Kentucky Living Home

50 Years Ago in Kentucky Living

By By Nevyle Shackelford from April 2014 Issue

50 Years Ago in Kentucky Living

The first step in maple sugar-making is tapping the tree, which, depending upon its size, will produce between 15 and 30 gallons of sap. Here Tom Eversole collects sap which will be boiled into syrup and sugar.

Attesting to the extent and scope of a bygone Kentucky mountain industry, there's scarcely a section that does not have a place designated as Sugar Camp, Sugar Branch, Sugar Grove, or Sugar Gap. In fact a guide to Kentucky place names lists no less than 136 such places. In olden times in this sugar maple country there was hardly a neighborhood where, in a sort of a community enterprise, folks failed to get together each spring, set up a central camp, and haul in maple sap which was boiled down into syrup and sugar.

But in the passing of the last half century which saw the vast maple groves of the mountains cut away for lumber and the ascendancy of cane and beet sugar for table use, home manufacture of sweetening from maple sap declined in proportion and now, except in extremely isolated instances, is little more than a nostalgic recollection. Only the place names remain.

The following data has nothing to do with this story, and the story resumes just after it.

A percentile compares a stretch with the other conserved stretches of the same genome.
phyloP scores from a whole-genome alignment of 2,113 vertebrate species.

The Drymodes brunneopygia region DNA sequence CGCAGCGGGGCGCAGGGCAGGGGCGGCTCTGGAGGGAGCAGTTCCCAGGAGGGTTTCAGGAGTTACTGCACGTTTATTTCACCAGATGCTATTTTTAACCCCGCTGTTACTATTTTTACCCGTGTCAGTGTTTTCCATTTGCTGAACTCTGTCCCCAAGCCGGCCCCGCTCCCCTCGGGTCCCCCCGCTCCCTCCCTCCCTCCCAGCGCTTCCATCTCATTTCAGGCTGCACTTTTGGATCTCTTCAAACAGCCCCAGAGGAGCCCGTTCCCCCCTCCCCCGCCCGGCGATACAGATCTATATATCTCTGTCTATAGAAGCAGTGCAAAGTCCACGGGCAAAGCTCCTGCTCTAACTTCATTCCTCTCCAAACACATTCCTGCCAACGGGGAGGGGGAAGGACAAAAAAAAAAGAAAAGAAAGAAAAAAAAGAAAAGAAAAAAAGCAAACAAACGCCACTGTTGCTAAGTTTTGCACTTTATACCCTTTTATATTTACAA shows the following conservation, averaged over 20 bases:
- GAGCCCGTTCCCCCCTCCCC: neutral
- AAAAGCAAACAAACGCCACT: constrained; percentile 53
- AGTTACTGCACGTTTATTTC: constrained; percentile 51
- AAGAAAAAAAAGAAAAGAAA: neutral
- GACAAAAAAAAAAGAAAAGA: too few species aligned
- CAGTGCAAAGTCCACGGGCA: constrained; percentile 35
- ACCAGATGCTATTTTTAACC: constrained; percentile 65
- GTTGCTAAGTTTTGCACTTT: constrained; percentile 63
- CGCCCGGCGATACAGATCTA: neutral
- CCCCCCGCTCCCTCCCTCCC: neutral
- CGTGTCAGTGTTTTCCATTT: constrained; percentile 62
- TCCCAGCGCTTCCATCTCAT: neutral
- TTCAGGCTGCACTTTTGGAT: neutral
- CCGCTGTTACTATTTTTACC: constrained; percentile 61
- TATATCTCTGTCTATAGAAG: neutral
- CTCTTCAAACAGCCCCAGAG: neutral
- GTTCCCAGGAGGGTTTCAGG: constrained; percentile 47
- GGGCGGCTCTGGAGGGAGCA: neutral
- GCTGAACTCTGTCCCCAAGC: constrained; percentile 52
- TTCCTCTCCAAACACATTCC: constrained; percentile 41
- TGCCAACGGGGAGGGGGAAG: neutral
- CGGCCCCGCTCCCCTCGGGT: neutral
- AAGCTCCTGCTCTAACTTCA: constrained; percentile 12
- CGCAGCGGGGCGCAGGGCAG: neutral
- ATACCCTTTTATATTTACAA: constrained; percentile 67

One exception to all this was found this spring on Puncheon Branch in Owsley County. Here, starting in late February, retired banker Tom Eversole and nearby neighbor, Jim Buck Mays, tapped sugar trees and boiled down the sap into delicious dark syrup and incredible sweet sugar. What is a bit more unusual, Eversole said this activity had been going on more or less in this vicinity every spring for the past 100 years.